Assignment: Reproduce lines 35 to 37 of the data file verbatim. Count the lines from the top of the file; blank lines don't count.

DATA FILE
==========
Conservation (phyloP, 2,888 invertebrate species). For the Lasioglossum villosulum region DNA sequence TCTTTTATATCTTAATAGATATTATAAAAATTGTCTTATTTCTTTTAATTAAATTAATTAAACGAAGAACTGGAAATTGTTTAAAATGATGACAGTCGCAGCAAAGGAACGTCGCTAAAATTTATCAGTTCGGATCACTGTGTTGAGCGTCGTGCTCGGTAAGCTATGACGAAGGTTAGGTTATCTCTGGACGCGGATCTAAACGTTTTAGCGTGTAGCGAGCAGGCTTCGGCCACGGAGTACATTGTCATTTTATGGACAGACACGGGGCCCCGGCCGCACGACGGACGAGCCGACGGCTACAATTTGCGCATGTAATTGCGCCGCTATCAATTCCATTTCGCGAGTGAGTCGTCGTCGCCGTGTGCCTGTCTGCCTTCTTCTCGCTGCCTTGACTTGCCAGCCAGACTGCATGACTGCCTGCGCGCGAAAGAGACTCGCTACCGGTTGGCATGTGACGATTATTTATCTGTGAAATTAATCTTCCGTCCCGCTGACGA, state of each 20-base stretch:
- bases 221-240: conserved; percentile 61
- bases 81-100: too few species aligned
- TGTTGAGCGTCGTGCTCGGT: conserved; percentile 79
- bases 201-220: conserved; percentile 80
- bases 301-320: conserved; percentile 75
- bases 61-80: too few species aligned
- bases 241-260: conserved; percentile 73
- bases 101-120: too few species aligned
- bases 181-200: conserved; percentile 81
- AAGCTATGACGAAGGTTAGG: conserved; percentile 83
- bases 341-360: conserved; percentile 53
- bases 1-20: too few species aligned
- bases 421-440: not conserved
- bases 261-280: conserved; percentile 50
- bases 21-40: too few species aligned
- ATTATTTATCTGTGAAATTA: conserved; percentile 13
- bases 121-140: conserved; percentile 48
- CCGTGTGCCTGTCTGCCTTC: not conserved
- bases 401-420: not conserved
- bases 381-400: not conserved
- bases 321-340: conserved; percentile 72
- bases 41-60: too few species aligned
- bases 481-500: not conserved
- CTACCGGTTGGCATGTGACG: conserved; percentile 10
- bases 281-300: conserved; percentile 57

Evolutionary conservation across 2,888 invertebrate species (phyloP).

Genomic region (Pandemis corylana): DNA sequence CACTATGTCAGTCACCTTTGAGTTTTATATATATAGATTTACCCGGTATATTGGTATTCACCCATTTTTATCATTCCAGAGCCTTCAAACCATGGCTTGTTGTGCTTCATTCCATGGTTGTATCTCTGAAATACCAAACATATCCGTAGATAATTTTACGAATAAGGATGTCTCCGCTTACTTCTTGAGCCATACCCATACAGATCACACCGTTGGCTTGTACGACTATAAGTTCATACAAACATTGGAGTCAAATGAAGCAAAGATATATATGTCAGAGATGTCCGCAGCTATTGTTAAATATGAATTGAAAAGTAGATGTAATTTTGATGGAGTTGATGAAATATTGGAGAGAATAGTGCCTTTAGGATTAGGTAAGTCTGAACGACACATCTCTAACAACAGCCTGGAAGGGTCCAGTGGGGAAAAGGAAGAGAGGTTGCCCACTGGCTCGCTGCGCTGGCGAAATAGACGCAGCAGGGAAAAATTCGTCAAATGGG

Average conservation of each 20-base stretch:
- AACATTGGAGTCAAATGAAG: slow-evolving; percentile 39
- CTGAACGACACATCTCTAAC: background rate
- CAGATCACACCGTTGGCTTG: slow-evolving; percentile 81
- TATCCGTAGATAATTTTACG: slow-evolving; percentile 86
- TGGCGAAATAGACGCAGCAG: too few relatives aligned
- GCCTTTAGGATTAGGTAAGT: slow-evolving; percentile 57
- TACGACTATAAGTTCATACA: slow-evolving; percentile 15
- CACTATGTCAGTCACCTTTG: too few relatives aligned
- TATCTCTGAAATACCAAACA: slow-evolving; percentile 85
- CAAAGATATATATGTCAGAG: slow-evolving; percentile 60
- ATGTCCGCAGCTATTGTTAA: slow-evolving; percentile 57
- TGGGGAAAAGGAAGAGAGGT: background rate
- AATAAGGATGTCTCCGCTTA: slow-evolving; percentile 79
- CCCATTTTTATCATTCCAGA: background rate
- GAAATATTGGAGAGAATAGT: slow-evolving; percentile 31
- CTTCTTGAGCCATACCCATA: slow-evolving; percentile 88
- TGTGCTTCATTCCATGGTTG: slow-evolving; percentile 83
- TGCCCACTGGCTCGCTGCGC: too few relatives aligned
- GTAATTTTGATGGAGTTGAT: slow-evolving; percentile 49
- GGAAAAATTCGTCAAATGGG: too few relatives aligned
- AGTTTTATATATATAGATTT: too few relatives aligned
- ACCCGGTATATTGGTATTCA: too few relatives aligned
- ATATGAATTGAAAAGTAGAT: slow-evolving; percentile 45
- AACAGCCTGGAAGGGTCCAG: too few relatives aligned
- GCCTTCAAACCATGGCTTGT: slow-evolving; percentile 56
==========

- GCCTTTAGGATTAGGTAAGT: slow-evolving; percentile 57
- TACGACTATAAGTTCATACA: slow-evolving; percentile 15
- CACTATGTCAGTCACCTTTG: too few relatives aligned